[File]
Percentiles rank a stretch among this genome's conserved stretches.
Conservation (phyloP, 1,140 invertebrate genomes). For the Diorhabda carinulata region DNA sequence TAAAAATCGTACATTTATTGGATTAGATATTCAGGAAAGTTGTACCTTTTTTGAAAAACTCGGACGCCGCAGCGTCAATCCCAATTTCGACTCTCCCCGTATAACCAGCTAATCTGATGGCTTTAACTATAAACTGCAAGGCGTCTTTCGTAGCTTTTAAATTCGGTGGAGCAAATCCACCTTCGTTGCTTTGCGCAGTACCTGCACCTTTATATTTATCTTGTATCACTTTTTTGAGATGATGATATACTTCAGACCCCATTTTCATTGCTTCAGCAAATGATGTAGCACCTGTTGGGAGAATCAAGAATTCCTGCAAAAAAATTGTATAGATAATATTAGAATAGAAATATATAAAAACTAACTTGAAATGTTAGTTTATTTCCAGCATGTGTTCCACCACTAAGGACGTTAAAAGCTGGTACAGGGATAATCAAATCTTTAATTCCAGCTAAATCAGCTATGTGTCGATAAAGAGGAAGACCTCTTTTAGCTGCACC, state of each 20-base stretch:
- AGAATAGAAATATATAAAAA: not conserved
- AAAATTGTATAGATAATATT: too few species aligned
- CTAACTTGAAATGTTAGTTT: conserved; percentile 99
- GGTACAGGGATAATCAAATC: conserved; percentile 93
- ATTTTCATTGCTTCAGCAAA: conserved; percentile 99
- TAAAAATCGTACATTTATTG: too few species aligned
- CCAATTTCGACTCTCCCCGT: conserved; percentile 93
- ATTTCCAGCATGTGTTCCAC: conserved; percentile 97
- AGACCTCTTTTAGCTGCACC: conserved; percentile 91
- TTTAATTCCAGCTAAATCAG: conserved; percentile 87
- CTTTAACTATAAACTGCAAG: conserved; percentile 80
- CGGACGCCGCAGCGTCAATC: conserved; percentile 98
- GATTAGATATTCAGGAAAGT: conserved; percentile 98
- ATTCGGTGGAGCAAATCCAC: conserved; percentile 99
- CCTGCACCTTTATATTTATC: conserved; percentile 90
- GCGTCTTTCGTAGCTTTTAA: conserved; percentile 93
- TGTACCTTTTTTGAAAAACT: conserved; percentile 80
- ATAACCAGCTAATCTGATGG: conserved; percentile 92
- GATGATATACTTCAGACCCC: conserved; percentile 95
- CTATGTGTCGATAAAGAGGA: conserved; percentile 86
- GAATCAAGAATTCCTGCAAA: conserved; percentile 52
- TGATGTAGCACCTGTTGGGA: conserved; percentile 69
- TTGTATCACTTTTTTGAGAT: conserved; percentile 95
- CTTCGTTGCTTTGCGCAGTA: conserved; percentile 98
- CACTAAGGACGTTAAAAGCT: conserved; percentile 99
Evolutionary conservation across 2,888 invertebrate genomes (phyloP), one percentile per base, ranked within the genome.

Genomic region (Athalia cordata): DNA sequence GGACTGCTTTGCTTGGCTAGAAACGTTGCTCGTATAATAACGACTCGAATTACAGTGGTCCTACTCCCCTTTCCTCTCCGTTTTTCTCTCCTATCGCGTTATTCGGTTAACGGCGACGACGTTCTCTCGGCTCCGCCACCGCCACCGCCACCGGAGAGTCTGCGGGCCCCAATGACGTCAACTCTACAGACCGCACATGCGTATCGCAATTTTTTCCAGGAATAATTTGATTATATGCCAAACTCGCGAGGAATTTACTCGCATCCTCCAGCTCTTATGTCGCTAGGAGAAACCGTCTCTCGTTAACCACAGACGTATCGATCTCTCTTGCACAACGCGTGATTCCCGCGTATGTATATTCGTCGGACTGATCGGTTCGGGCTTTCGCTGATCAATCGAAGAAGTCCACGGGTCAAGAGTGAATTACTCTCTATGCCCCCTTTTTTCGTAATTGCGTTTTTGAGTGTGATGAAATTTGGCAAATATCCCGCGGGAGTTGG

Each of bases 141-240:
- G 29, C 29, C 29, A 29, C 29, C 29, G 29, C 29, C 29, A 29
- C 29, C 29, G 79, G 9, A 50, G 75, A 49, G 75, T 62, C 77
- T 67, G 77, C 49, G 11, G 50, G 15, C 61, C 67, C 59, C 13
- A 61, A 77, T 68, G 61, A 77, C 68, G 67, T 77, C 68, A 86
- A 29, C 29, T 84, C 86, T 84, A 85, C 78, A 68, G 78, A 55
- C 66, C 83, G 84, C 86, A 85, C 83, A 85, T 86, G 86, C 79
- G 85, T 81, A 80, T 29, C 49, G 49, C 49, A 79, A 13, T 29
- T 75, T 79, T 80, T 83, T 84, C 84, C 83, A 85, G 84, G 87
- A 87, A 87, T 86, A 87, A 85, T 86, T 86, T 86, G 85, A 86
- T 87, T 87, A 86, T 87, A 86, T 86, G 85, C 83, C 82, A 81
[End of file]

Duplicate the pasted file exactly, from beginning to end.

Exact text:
Percentiles rank a stretch among this genome's conserved stretches.
Conservation (phyloP, 1,140 invertebrate genomes). For the Diorhabda carinulata region DNA sequence TAAAAATCGTACATTTATTGGATTAGATATTCAGGAAAGTTGTACCTTTTTTGAAAAACTCGGACGCCGCAGCGTCAATCCCAATTTCGACTCTCCCCGTATAACCAGCTAATCTGATGGCTTTAACTATAAACTGCAAGGCGTCTTTCGTAGCTTTTAAATTCGGTGGAGCAAATCCACCTTCGTTGCTTTGCGCAGTACCTGCACCTTTATATTTATCTTGTATCACTTTTTTGAGATGATGATATACTTCAGACCCCATTTTCATTGCTTCAGCAAATGATGTAGCACCTGTTGGGAGAATCAAGAATTCCTGCAAAAAAATTGTATAGATAATATTAGAATAGAAATATATAAAAACTAACTTGAAATGTTAGTTTATTTCCAGCATGTGTTCCACCACTAAGGACGTTAAAAGCTGGTACAGGGATAATCAAATCTTTAATTCCAGCTAAATCAGCTATGTGTCGATAAAGAGGAAGACCTCTTTTAGCTGCACC, state of each 20-base stretch:
- AGAATAGAAATATATAAAAA: not conserved
- AAAATTGTATAGATAATATT: too few species aligned
- CTAACTTGAAATGTTAGTTT: conserved; percentile 99
- GGTACAGGGATAATCAAATC: conserved; percentile 93
- ATTTTCATTGCTTCAGCAAA: conserved; percentile 99
- TAAAAATCGTACATTTATTG: too few species aligned
- CCAATTTCGACTCTCCCCGT: conserved; percentile 93
- ATTTCCAGCATGTGTTCCAC: conserved; percentile 97
- AGACCTCTTTTAGCTGCACC: conserved; percentile 91
- TTTAATTCCAGCTAAATCAG: conserved; percentile 87
- CTTTAACTATAAACTGCAAG: conserved; percentile 80
- CGGACGCCGCAGCGTCAATC: conserved; percentile 98
- GATTAGATATTCAGGAAAGT: conserved; percentile 98
- ATTCGGTGGAGCAAATCCAC: conserved; percentile 99
- CCTGCACCTTTATATTTATC: conserved; percentile 90
- GCGTCTTTCGTAGCTTTTAA: conserved; percentile 93
- TGTACCTTTTTTGAAAAACT: conserved; percentile 80
- ATAACCAGCTAATCTGATGG: conserved; percentile 92
- GATGATATACTTCAGACCCC: conserved; percentile 95
- CTATGTGTCGATAAAGAGGA: conserved; percentile 86
- GAATCAAGAATTCCTGCAAA: conserved; percentile 52
- TGATGTAGCACCTGTTGGGA: conserved; percentile 69
- TTGTATCACTTTTTTGAGAT: conserved; percentile 95
- CTTCGTTGCTTTGCGCAGTA: conserved; percentile 98
- CACTAAGGACGTTAAAAGCT: conserved; percentile 99
Evolutionary conservation across 2,888 invertebrate genomes (phyloP), one percentile per base, ranked within the genome.

Genomic region (Athalia cordata): DNA sequence GGACTGCTTTGCTTGGCTAGAAACGTTGCTCGTATAATAACGACTCGAATTACAGTGGTCCTACTCCCCTTTCCTCTCCGTTTTTCTCTCCTATCGCGTTATTCGGTTAACGGCGACGACGTTCTCTCGGCTCCGCCACCGCCACCGCCACCGGAGAGTCTGCGGGCCCCAATGACGTCAACTCTACAGACCGCACATGCGTATCGCAATTTTTTCCAGGAATAATTTGATTATATGCCAAACTCGCGAGGAATTTACTCGCATCCTCCAGCTCTTATGTCGCTAGGAGAAACCGTCTCTCGTTAACCACAGACGTATCGATCTCTCTTGCACAACGCGTGATTCCCGCGTATGTATATTCGTCGGACTGATCGGTTCGGGCTTTCGCTGATCAATCGAAGAAGTCCACGGGTCAAGAGTGAATTACTCTCTATGCCCCCTTTTTTCGTAATTGCGTTTTTGAGTGTGATGAAATTTGGCAAATATCCCGCGGGAGTTGG

Each of bases 141-240:
- G 29, C 29, C 29, A 29, C 29, C 29, G 29, C 29, C 29, A 29
- C 29, C 29, G 79, G 9, A 50, G 75, A 49, G 75, T 62, C 77
- T 67, G 77, C 49, G 11, G 50, G 15, C 61, C 67, C 59, C 13
- A 61, A 77, T 68, G 61, A 77, C 68, G 67, T 77, C 68, A 86
- A 29, C 29, T 84, C 86, T 84, A 85, C 78, A 68, G 78, A 55
- C 66, C 83, G 84, C 86, A 85, C 83, A 85, T 86, G 86, C 79
- G 85, T 81, A 80, T 29, C 49, G 49, C 49, A 79, A 13, T 29
- T 75, T 79, T 80, T 83, T 84, C 84, C 83, A 85, G 84, G 87
- A 87, A 87, T 86, A 87, A 85, T 86, T 86, T 86, G 85, A 86
- T 87, T 87, A 86, T 87, A 86, T 86, G 85, C 83, C 82, A 81